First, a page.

in most Aramaic dialects in Jesus’ day, you’d use גברה  (“man”) to refer to man as “sir” and איתתה  (“woman”) to refer to a woman as “madam.” If they were of higher station than you, you’d use מרי  (“my lord”) or מרתי (“my lady”) respectively. “Mother” comes from אמא. “Woman” as in “Madam”.

In Galilean Aramaic, woman in John 2:4 is איתתה (etəah).

In Aramaic Peshitta, this is the original text:


This is the way to pronounce it.

Amar lah Yeshua ma li w’lak atta adkil atat shat

We can read the Aramaic Peshitta word,  ܐܢܬܬܐ (ata).

The words mentioned in Aramaic Peshitta and Galilean Aramaic shows respect.

It is a term of respect as much as “madam” is a term of respect. 

Two Greek Lexicons Prove that the Greek Word γναι (gynai) shows Respect

[καὶ] λέγει αὐτῇ ὁ Ἰησοῦς, Τί ἐμοὶ καὶ σοί, γύναι; οὔπω ἥκει ἡ ὥρα μου. (John 2:4, Greek New Testament)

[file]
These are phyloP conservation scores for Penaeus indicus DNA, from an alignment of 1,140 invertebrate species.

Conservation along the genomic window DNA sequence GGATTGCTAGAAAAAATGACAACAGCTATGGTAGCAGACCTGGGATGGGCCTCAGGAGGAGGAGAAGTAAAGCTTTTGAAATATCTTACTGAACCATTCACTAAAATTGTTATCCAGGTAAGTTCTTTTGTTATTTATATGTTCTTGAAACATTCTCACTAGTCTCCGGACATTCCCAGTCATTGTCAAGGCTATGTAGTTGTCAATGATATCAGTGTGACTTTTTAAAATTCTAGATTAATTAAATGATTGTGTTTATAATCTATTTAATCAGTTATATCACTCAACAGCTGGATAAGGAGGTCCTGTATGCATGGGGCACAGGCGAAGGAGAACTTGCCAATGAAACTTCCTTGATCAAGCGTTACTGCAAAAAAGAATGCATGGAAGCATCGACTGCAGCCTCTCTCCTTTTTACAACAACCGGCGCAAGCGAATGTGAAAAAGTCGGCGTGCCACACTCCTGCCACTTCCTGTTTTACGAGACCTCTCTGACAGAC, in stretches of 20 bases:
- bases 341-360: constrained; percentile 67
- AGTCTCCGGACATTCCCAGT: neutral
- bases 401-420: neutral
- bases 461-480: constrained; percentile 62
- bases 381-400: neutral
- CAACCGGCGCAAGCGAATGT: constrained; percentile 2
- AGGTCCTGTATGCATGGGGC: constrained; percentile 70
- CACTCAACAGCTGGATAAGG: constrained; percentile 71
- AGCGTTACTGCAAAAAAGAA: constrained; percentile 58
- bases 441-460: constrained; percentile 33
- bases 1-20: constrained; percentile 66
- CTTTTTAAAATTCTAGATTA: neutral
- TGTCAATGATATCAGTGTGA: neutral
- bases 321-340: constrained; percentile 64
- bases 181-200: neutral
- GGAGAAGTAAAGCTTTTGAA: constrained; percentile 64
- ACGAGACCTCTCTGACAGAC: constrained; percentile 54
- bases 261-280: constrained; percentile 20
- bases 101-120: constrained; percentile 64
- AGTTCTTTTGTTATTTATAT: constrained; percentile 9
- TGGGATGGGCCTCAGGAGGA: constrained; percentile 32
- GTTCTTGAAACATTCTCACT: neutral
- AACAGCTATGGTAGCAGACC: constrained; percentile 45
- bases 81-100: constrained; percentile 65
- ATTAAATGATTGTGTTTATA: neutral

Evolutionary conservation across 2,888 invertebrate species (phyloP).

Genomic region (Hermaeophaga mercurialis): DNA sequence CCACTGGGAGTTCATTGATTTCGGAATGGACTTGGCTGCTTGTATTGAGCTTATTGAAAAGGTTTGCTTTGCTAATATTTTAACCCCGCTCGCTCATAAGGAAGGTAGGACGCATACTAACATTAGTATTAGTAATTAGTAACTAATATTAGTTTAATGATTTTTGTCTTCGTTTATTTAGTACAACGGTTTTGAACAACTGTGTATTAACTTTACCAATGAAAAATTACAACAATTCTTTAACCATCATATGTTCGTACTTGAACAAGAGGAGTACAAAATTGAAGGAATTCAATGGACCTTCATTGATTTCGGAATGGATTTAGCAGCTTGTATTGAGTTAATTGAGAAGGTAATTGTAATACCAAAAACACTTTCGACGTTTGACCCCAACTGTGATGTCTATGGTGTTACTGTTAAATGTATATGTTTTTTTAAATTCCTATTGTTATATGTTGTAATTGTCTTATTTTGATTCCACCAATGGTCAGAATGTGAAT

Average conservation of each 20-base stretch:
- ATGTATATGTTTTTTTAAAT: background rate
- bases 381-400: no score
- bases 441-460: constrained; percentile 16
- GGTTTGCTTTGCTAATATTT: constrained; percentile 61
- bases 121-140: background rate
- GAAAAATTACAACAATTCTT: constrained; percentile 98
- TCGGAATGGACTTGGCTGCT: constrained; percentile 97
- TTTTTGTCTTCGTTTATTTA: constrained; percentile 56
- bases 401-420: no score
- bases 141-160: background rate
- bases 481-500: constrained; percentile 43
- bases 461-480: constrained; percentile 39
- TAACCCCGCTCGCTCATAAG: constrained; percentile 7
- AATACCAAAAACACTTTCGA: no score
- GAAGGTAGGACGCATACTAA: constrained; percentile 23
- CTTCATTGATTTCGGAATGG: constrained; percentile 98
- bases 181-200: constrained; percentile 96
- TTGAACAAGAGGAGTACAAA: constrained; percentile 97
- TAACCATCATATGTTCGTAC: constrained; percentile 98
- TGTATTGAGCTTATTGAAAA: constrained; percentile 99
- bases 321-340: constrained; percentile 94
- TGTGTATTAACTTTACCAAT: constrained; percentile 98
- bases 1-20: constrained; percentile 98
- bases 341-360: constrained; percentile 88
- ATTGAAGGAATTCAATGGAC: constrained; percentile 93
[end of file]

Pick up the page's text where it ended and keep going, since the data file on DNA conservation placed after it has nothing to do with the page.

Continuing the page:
A Manual Greek Lexicon of the New Testament by G. Abbott-Smith, using the word woman to refer to a female was “a term of respect and endearment.” Bullinger’s Companion Bible notation for verse 26 refers the reader to John 2:4 where Jesus also uses the term “woman.” In the notes pertaining to this verse, “woman” is “a respectful form of address.”

One more Greek Lexicon describe the Thayer’s Greek-English Lexicon of the New Testament  prove the respectful address of Jesus for Mary when He called her Woman.


This is the screenshot.


If we just use some logic, this is what is written in the Bible.

In John 19:26, Jesus spoke to his mother and “the disciple he loved” and says “Woman, behold your son”. This is clearly a tender, loving and caring gesture. “Woman” may sound like Jesus did not respect her, but clearly 19:26 shows that he did.

We should understand that love is not only done through words  but with actions – 1 John 3:18.